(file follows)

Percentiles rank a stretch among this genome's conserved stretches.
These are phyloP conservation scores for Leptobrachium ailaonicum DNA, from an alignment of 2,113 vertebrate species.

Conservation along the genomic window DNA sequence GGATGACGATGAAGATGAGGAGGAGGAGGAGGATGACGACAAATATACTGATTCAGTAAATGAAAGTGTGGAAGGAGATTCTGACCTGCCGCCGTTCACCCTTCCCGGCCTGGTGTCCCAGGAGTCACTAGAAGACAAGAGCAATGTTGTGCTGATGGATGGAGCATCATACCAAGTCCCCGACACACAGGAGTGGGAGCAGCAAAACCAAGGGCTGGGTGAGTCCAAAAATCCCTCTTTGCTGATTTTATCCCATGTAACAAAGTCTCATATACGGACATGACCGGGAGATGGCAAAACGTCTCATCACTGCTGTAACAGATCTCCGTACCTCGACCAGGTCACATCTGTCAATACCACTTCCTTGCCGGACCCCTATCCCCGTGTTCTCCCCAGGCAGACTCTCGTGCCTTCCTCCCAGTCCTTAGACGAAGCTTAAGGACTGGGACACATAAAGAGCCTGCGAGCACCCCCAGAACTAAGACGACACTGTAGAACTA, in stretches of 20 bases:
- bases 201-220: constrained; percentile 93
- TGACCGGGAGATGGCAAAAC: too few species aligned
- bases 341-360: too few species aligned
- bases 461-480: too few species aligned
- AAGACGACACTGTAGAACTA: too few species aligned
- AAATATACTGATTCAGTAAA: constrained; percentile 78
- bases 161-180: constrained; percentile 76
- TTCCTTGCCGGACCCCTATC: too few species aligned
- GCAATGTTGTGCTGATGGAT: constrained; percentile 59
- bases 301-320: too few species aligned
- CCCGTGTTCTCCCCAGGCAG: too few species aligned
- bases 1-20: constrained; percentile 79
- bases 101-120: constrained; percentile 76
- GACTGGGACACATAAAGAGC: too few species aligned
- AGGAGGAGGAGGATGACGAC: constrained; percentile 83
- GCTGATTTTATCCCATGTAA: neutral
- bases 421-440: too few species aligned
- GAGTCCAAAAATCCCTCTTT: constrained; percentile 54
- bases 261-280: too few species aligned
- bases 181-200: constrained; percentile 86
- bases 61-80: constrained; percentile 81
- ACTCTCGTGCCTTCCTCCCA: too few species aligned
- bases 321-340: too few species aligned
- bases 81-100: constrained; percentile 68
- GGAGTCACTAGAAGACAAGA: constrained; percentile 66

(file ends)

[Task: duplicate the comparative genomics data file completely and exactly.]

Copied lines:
Percentiles rank a stretch among this genome's conserved stretches.
These are phyloP conservation scores for Leptobrachium ailaonicum DNA, from an alignment of 2,113 vertebrate species.

Conservation along the genomic window DNA sequence GGATGACGATGAAGATGAGGAGGAGGAGGAGGATGACGACAAATATACTGATTCAGTAAATGAAAGTGTGGAAGGAGATTCTGACCTGCCGCCGTTCACCCTTCCCGGCCTGGTGTCCCAGGAGTCACTAGAAGACAAGAGCAATGTTGTGCTGATGGATGGAGCATCATACCAAGTCCCCGACACACAGGAGTGGGAGCAGCAAAACCAAGGGCTGGGTGAGTCCAAAAATCCCTCTTTGCTGATTTTATCCCATGTAACAAAGTCTCATATACGGACATGACCGGGAGATGGCAAAACGTCTCATCACTGCTGTAACAGATCTCCGTACCTCGACCAGGTCACATCTGTCAATACCACTTCCTTGCCGGACCCCTATCCCCGTGTTCTCCCCAGGCAGACTCTCGTGCCTTCCTCCCAGTCCTTAGACGAAGCTTAAGGACTGGGACACATAAAGAGCCTGCGAGCACCCCCAGAACTAAGACGACACTGTAGAACTA, in stretches of 20 bases:
- bases 201-220: constrained; percentile 93
- TGACCGGGAGATGGCAAAAC: too few species aligned
- bases 341-360: too few species aligned
- bases 461-480: too few species aligned
- AAGACGACACTGTAGAACTA: too few species aligned
- AAATATACTGATTCAGTAAA: constrained; percentile 78
- bases 161-180: constrained; percentile 76
- TTCCTTGCCGGACCCCTATC: too few species aligned
- GCAATGTTGTGCTGATGGAT: constrained; percentile 59
- bases 301-320: too few species aligned
- CCCGTGTTCTCCCCAGGCAG: too few species aligned
- bases 1-20: constrained; percentile 79
- bases 101-120: constrained; percentile 76
- GACTGGGACACATAAAGAGC: too few species aligned
- AGGAGGAGGAGGATGACGAC: constrained; percentile 83
- GCTGATTTTATCCCATGTAA: neutral
- bases 421-440: too few species aligned
- GAGTCCAAAAATCCCTCTTT: constrained; percentile 54
- bases 261-280: too few species aligned
- bases 181-200: constrained; percentile 86
- bases 61-80: constrained; percentile 81
- ACTCTCGTGCCTTCCTCCCA: too few species aligned
- bases 321-340: too few species aligned
- bases 81-100: constrained; percentile 68
- GGAGTCACTAGAAGACAAGA: constrained; percentile 66